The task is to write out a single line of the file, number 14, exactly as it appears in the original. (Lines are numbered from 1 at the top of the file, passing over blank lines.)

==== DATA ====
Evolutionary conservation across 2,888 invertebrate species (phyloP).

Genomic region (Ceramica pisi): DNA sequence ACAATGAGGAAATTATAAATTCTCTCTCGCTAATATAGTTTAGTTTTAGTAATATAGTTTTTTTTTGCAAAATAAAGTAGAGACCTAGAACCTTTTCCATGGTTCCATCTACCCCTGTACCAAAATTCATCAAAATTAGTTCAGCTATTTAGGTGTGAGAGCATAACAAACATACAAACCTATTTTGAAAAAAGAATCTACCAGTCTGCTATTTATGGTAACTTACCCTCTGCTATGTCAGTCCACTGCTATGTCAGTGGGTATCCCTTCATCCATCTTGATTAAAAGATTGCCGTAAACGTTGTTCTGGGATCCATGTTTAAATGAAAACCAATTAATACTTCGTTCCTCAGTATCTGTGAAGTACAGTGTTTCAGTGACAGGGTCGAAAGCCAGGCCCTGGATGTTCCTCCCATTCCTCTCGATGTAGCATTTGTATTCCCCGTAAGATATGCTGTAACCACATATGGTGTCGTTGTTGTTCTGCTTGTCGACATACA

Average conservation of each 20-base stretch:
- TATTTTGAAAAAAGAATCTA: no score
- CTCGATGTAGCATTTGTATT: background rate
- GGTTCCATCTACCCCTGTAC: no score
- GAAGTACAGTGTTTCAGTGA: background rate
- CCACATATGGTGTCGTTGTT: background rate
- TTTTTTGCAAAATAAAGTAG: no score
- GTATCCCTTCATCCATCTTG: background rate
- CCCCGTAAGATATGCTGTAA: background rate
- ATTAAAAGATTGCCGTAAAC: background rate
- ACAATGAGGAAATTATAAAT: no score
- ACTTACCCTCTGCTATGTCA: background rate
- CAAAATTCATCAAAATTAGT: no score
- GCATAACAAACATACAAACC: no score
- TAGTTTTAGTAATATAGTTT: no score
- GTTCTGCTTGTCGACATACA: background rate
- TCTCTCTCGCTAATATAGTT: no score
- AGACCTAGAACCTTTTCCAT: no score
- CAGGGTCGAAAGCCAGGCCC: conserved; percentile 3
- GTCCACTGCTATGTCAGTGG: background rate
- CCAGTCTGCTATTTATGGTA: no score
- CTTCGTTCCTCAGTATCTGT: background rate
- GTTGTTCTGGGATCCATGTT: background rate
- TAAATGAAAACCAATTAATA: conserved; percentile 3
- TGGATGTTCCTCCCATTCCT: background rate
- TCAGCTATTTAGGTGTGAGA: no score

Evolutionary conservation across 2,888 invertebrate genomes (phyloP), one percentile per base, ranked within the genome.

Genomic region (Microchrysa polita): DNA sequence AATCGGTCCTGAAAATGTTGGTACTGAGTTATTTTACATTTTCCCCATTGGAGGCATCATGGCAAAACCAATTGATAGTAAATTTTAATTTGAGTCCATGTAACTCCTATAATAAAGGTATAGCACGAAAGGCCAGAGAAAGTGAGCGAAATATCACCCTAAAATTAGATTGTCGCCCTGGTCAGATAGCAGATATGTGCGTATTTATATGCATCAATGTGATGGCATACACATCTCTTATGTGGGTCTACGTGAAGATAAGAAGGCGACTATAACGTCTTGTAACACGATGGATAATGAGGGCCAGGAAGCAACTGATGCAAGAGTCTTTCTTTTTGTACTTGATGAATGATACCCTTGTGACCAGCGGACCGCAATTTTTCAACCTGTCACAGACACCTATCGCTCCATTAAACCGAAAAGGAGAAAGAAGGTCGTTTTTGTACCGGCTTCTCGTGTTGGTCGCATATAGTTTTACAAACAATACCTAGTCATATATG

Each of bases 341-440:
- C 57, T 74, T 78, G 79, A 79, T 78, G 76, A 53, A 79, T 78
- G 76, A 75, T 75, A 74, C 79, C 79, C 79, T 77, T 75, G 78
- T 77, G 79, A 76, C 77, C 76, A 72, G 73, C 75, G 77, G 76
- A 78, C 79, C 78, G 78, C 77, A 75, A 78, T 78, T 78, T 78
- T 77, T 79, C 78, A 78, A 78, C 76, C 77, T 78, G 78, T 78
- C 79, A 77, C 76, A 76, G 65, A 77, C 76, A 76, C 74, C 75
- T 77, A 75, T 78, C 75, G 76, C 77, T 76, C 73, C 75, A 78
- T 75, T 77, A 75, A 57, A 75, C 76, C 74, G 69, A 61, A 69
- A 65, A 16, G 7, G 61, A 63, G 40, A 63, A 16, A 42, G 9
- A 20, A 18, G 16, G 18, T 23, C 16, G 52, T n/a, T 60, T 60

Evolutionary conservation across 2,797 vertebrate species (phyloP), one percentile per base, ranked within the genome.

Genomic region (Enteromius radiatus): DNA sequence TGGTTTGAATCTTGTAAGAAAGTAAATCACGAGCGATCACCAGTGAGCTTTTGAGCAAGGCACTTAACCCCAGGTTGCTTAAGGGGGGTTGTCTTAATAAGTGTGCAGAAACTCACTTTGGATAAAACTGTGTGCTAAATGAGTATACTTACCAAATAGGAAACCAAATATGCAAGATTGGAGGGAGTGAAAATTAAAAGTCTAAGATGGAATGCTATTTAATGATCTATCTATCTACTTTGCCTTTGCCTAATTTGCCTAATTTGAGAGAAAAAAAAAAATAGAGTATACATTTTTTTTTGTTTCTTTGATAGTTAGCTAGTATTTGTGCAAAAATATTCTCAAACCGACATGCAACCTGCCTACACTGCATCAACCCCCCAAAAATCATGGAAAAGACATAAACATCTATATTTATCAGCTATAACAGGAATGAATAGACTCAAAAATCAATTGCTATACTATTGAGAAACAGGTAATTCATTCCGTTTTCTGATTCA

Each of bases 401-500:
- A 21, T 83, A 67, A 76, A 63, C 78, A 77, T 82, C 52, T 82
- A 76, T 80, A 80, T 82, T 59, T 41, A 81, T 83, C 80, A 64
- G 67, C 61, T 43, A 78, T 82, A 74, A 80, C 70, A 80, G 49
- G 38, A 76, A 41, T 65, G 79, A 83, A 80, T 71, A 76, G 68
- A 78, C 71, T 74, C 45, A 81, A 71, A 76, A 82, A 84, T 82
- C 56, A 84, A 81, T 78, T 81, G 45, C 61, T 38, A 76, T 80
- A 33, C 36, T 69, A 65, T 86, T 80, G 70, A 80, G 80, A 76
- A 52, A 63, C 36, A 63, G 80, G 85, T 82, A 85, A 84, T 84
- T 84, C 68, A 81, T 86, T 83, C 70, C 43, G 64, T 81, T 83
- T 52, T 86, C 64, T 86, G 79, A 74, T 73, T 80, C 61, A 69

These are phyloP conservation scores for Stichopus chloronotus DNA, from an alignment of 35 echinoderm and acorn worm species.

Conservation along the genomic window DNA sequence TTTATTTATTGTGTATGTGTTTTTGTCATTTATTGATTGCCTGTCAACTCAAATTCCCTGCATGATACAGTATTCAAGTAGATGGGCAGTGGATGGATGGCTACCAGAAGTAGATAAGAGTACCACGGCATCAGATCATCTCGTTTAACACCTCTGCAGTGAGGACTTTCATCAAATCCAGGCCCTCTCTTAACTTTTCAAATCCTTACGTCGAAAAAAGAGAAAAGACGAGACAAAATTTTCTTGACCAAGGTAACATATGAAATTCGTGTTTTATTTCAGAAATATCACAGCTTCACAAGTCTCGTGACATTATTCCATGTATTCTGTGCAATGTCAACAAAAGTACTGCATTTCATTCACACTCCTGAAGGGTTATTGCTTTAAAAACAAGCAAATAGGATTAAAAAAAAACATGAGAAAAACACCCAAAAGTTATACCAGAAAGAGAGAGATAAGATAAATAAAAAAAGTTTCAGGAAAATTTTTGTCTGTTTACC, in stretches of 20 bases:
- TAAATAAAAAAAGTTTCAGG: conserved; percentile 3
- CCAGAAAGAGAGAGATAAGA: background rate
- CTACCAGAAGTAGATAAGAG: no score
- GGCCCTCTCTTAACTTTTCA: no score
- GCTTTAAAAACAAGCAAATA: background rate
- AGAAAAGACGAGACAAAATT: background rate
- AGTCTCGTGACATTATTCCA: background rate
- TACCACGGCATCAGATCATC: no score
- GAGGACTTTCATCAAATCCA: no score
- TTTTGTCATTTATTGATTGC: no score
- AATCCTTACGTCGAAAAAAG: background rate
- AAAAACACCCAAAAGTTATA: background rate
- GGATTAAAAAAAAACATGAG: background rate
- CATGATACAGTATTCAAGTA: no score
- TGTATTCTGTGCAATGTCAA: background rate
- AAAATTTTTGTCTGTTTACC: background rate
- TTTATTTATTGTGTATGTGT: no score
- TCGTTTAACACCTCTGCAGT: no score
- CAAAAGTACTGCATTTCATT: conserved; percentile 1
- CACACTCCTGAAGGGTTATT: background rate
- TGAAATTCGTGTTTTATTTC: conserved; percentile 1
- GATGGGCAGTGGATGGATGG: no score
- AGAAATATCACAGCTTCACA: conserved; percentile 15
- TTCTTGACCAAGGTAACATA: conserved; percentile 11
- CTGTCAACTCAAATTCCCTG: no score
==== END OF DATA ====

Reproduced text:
- ACTTACCCTCTGCTATGTCA: background rate